This post contains affiliate links, meaning I may earn a commission if you make a reservation, at no extra cost to you.  I only recommend products I use and love myself.  Thank you for your support!

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13 Commentaires

  • Reply Jake Ryan 19 janvier 2015 at 7 h 47 min

    I’m currently sorting out my first trip to Iceland so glad you wrote this :D

    • Reply Annie Anywhere 20 janvier 2015 at 11 h 43 min

      Great! I’m always happy to help! Don’t be shy to send me a email if you have any questions about Iceland.

  • Reply Silvia Castillo 19 octobre 2015 at 8 h 00 min

    Great tips! Very grateful for sharing them. I am travelling to Iceland next months so your article is very useful for me. Best regards

  • Reply Caroline L 28 novembre 2015 at 16 h 05 min

    I’m actually going on vacation there for two weeks, so this blog post is perfect! One question, when you say bring 5 t-shirts, do you mean long sleeve or short sleeve? What was the weather like when you went?

    • Reply Annie Anywhere 29 novembre 2015 at 17 h 16 min

      Hi Caroline! You’ll have a great time in Iceland! Woot! I recommend to wear layers, as the weather changes quickly. I’d say 3 short sleeves, and 5 long sleeves. If you plan on doing laundry, you can bring less, but keep in mind that it’s very humid, so it can be long before your clothes are dry. I was in Iceland in June and it was around 10 degrees. Don’t bring any shorts, that’s useless. The weather keeps changing during the day. It can be cold in the morning, hot in the afternoon, with a little rain, and then cold again… so really, bring layers, and a raincoat. :) I hope this helps! Have fun in Iceland!

  • Reply Carla McLeod 25 septembre 2016 at 20 h 17 min

    Hello…what, exactly, is a soft shell…a jacket? Not a raincoat?…planning our first trip to Iceland on return from Europe…we’re a “young couple in our 60’s

    • Reply Annie Anywhere 25 septembre 2016 at 21 h 06 min

      Hi! A soft shell in a mix between a raincoat and a fleece jacket. It’s more breathable and flexible, but a little less water resistant. It’s good to keep you warm if you move, and dry under a little rain, but it will be inefficient under a shower. I prefer soft shell to raincoat because I just cannot breath at all with a raincoat. I hope it’s more clear. :) Have a great trip!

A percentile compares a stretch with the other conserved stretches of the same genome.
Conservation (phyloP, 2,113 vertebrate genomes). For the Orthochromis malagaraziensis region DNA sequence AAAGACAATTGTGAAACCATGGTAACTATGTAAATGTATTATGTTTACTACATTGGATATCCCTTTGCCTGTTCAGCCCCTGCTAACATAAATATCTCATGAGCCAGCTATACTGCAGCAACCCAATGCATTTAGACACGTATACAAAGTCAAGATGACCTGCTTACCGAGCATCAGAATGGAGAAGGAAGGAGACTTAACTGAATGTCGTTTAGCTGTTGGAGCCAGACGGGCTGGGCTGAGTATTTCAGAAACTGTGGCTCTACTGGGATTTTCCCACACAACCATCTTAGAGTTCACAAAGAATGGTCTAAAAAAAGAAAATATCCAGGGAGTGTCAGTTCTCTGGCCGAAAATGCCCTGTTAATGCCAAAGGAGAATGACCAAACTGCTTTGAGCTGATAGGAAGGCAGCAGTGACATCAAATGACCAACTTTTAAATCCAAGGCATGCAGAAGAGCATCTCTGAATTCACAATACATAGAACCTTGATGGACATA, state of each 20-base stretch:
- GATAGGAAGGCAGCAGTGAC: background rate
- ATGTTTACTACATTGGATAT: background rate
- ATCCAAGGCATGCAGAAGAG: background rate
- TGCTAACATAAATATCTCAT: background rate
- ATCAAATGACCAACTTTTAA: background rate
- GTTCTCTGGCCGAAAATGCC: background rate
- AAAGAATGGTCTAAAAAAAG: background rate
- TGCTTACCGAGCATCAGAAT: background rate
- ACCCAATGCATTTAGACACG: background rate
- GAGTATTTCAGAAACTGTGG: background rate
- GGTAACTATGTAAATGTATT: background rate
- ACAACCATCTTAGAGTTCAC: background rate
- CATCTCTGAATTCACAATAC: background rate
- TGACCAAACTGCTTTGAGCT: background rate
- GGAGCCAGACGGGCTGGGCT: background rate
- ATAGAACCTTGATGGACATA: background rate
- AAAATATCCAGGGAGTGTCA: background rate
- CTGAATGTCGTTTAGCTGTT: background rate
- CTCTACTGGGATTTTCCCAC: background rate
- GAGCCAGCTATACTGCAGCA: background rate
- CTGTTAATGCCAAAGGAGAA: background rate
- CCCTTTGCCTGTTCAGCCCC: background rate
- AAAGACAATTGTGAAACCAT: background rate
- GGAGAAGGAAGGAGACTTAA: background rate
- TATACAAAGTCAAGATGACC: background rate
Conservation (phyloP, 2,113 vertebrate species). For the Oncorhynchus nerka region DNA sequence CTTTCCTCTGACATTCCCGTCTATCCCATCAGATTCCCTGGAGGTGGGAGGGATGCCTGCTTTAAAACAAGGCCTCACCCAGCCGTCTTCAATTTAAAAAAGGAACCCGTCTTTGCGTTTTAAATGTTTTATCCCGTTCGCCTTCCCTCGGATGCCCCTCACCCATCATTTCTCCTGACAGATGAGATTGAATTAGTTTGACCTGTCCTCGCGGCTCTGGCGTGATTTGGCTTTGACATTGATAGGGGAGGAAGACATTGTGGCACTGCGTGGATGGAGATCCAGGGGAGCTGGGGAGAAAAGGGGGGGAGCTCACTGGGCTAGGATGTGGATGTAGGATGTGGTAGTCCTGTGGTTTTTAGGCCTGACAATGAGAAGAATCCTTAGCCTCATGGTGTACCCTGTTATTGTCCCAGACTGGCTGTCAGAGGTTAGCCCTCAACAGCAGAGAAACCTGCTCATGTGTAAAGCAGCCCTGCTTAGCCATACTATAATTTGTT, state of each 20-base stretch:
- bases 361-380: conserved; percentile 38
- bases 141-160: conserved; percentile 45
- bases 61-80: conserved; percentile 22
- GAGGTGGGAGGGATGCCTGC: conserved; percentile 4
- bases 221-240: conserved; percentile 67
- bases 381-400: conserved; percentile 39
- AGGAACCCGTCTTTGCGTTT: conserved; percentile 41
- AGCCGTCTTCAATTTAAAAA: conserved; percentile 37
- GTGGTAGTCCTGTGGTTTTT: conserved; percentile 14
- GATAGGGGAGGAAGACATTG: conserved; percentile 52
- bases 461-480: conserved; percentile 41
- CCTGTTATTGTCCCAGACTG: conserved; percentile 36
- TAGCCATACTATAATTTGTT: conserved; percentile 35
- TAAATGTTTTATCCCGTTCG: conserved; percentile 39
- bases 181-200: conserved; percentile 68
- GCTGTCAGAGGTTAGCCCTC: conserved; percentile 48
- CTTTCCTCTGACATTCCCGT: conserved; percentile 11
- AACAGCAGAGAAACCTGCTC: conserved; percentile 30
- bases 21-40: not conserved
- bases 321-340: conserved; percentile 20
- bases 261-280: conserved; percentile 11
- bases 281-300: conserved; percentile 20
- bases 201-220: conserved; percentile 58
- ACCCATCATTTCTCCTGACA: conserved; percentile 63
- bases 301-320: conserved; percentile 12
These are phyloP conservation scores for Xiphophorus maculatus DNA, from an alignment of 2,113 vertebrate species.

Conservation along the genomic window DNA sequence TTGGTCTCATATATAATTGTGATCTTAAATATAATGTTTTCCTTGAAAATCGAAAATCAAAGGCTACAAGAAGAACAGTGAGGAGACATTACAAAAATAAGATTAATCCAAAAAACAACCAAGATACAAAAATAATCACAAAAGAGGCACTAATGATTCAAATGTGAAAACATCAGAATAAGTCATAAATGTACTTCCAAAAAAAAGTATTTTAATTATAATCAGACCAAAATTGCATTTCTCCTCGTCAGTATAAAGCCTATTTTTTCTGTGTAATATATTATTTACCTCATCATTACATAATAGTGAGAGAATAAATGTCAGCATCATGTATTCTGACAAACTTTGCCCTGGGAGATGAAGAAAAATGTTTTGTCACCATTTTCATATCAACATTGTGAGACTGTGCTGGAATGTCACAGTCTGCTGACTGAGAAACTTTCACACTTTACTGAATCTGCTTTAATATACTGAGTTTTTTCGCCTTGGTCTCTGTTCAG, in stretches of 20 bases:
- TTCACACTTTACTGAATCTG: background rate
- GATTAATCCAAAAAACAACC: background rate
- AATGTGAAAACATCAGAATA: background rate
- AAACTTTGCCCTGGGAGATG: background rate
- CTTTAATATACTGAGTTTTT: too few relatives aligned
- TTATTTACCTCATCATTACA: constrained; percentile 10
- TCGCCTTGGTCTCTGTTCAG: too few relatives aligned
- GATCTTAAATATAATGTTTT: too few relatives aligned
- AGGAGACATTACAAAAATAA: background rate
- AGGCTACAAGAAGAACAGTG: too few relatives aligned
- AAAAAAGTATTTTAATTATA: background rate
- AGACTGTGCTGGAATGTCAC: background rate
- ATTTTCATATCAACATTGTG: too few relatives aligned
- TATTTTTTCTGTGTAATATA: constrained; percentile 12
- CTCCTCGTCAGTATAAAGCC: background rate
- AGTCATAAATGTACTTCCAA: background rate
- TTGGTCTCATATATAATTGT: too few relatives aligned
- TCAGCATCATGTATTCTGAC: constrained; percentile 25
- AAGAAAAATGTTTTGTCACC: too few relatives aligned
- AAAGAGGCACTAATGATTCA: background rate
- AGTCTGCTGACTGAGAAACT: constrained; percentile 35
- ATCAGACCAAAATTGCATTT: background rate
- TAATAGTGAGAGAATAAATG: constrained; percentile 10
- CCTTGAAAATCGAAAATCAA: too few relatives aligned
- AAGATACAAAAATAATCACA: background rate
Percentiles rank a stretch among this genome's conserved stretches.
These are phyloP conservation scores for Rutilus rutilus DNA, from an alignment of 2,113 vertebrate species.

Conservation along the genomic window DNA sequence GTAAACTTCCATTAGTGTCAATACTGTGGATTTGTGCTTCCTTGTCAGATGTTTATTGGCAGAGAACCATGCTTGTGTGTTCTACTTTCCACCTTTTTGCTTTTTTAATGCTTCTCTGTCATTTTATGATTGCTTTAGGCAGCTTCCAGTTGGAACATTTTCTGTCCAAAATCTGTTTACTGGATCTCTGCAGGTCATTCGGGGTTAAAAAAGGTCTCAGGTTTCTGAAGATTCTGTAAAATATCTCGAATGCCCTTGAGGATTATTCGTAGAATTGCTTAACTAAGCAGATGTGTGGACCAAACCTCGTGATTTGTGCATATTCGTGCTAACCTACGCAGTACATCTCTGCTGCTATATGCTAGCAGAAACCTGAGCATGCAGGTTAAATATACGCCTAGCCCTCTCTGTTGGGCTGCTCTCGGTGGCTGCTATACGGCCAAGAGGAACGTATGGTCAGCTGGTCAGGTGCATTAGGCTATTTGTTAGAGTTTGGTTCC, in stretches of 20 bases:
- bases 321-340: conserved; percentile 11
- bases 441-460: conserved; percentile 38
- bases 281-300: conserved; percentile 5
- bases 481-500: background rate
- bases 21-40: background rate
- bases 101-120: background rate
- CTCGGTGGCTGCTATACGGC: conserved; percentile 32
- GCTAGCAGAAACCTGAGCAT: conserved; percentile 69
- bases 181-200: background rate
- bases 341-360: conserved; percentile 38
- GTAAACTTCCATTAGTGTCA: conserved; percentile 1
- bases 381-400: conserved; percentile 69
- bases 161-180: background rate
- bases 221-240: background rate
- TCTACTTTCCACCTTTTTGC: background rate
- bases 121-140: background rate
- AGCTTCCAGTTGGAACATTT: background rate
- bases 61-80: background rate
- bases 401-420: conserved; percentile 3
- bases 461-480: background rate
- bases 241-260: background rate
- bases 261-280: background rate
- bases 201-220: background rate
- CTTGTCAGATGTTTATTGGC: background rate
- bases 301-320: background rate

• Reply Atravelbug 4 mai 2017 at 20 h 52 min

    I was wondering, if you would consider a week enough to a little bit of Iceland, to have a good overview? Also, would you be able to tell how much is a car rental for a week and moreless the cost of petrol? I am women traveling alone who’s trying to find the cheapest way to travel, while being to see the most of Iceland.

    • Reply Annie Anywhere 5 mai 2017 at 20 h 31 min

      Hi! For only a week, I would stay in Reykjavik and visit the Golden Circle. I can’t tell the cost of a car, but I know SAD car has some deals. Good luck with your travel! Iceland is super safe for a woman traveling alone, so no need to worry. :)

  • Reply Pamela 15 mai 2017 at 18 h 37 min

    We are going to Iceland June 19 for two weeks then on to Sweden then Portugal. Packing is going to be a challenge. But your list helps. My question is did you bring cash( local currency) with you or can you use credit cards and bank machines. We are from Canada. Thanks!

    • Reply Annie Anywhere 16 mai 2017 at 17 h 14 min

      Hi Pamela! I visited Iceland and Portugal and didn’t have any trouble using credit card and bank machines. I always carry a very limited amount of money in case my cards stop working, but otherwise I always pay with credit cards. Happy travel! :)

  • Reply Becky 8 juin 2017 at 7 h 19 min

    Thanks really useful, just trying to pack now and this has given me a few ideas for things I had forgotten! Did you take much food with you, I heard it’s really expensive? And how easy is it to buy food on the route?

    • Reply Annie Anywhere 8 juin 2017 at 12 h 46 min

      I’m so happy to hear that! I hope you’ll have a great trip! It is right that food is expensive, and I would suggest buy food in grocery stores and cook it yourself. Restaurants will really ruin your budget. It’s easy to find groceries on the road. If you think you are gonna cook, I think bringing some dried dishes is a good idea.